I can resist anything, except temptation! (Oscar Wilde)

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June 2014

Keynesian myths

in status quo

“It is obvious that the Keynesians’ disgust with the Neoliberal policies of the government of big business is misplaced. At the heart of their frustration is the unrealistic perception that economic strategies and policies are largely intellectual products, and that policy making is primarily a matter of technical expertise and personal preferences: economists and/or policy makers who are far-sighted, good-hearted, or better equipped with “smart” ideas would opt for “good” or Keynesian-type capitalism; while those lacking such admirable qualities would foolishly or misguidedly or heartlessly choose “bad” or “Neoliberal capitalism”. As I have pointed out in an earlier critique of Keynesian economics, it is not a matter of “bad” vs. “good” policy; it is a matter of class policy. Keynesians are angry because they tend to be oblivious or shy away from the politics of class, that is, the politics of policy making. Instead, they seem to think that economic policy making results mainly from a battle of ideas and theories, and they are disappointed because they are losing that battle.”[1]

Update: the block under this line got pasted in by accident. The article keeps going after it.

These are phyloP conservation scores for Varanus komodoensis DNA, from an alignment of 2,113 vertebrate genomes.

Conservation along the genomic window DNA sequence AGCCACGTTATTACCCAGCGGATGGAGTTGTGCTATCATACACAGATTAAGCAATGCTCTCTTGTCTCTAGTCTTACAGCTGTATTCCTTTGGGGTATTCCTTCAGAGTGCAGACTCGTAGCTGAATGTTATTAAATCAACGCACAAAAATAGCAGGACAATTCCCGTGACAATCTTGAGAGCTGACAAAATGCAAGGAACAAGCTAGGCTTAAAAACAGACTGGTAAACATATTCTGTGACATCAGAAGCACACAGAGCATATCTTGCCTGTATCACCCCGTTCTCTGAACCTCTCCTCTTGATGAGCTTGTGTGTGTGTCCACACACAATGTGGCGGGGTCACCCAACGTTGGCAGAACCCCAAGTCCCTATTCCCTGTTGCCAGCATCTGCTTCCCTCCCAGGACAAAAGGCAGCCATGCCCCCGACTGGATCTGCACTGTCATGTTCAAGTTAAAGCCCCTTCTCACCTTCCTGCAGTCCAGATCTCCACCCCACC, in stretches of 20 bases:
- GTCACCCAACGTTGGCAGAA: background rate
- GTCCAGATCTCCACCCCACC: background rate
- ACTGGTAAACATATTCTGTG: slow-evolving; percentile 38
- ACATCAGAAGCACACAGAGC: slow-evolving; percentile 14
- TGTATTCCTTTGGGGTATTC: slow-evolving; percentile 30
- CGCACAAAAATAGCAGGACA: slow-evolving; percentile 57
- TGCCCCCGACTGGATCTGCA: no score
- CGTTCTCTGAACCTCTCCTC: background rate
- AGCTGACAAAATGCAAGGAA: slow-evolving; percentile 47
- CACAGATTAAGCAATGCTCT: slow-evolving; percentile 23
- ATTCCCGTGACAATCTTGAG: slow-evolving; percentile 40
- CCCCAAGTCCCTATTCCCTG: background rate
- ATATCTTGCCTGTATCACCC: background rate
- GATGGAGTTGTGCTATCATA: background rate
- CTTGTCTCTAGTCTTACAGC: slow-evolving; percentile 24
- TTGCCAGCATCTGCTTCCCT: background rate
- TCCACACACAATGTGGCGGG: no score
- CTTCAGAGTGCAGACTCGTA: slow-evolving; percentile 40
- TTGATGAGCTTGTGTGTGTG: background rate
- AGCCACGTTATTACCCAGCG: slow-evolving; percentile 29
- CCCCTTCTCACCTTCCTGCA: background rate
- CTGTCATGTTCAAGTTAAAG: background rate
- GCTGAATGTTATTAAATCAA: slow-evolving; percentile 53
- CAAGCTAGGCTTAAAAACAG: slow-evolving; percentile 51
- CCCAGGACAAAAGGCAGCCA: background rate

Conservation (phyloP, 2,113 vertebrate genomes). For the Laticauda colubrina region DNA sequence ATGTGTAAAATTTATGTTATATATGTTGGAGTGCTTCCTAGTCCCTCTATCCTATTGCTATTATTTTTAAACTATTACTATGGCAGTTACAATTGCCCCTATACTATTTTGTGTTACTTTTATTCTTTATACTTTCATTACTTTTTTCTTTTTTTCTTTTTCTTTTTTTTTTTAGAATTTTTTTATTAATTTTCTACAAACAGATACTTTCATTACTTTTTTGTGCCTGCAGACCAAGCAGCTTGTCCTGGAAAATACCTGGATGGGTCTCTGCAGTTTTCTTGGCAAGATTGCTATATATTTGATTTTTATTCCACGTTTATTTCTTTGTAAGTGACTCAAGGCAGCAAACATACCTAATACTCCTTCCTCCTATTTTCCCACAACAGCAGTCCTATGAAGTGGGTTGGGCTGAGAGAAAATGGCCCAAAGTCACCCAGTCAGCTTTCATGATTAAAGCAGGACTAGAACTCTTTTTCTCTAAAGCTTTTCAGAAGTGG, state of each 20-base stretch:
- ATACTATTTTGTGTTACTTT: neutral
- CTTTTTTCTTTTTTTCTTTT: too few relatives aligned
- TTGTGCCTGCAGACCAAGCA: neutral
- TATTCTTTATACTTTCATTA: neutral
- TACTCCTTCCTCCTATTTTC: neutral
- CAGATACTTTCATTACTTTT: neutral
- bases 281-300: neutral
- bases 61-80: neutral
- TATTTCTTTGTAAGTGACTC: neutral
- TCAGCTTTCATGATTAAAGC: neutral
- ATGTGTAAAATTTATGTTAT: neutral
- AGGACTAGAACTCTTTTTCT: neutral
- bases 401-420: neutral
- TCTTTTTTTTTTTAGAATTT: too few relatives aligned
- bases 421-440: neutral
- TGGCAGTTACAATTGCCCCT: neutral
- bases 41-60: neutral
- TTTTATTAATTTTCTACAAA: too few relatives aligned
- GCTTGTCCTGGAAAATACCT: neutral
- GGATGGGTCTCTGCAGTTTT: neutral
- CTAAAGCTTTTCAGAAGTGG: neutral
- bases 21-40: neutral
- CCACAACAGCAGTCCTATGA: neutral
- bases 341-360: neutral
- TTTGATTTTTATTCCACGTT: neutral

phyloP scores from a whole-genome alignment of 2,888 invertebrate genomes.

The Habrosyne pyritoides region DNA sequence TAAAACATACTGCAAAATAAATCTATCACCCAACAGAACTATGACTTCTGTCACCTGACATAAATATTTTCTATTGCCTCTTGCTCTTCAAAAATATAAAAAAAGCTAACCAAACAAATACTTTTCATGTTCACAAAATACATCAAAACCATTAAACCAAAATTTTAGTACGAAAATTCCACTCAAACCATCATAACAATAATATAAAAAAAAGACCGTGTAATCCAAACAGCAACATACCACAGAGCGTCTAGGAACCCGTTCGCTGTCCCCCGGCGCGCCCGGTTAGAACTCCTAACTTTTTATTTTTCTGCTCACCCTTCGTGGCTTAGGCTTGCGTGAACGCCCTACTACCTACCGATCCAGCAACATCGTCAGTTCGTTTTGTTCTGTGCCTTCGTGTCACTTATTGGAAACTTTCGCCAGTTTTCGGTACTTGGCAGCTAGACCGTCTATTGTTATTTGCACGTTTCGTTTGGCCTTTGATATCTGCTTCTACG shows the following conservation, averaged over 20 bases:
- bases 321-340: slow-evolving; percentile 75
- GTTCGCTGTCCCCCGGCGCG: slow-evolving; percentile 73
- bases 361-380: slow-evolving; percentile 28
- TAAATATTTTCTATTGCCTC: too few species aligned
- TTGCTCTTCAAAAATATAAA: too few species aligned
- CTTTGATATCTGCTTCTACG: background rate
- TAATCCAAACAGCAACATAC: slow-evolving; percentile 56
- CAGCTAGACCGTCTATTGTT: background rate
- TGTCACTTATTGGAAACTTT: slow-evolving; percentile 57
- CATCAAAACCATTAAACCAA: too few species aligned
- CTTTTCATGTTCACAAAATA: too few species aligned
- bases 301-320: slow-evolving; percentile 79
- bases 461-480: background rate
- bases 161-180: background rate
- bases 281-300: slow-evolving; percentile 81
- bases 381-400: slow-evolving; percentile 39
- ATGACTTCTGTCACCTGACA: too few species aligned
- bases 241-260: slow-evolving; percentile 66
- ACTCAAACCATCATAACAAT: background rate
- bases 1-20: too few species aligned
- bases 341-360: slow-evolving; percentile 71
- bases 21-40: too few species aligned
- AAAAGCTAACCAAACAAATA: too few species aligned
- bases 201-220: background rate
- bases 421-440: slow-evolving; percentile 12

1. Ismael Hossein-zadeh, “Solutions to the Global Economic Crisis: Keynesian Myths, Hopes and Illusions,” The Market Oracle, 06-Nov-2011. [Online]. Available: http://www.marketoracle.co.uk/Article31395.html. [Accessed: 23-Jun-2014]. 

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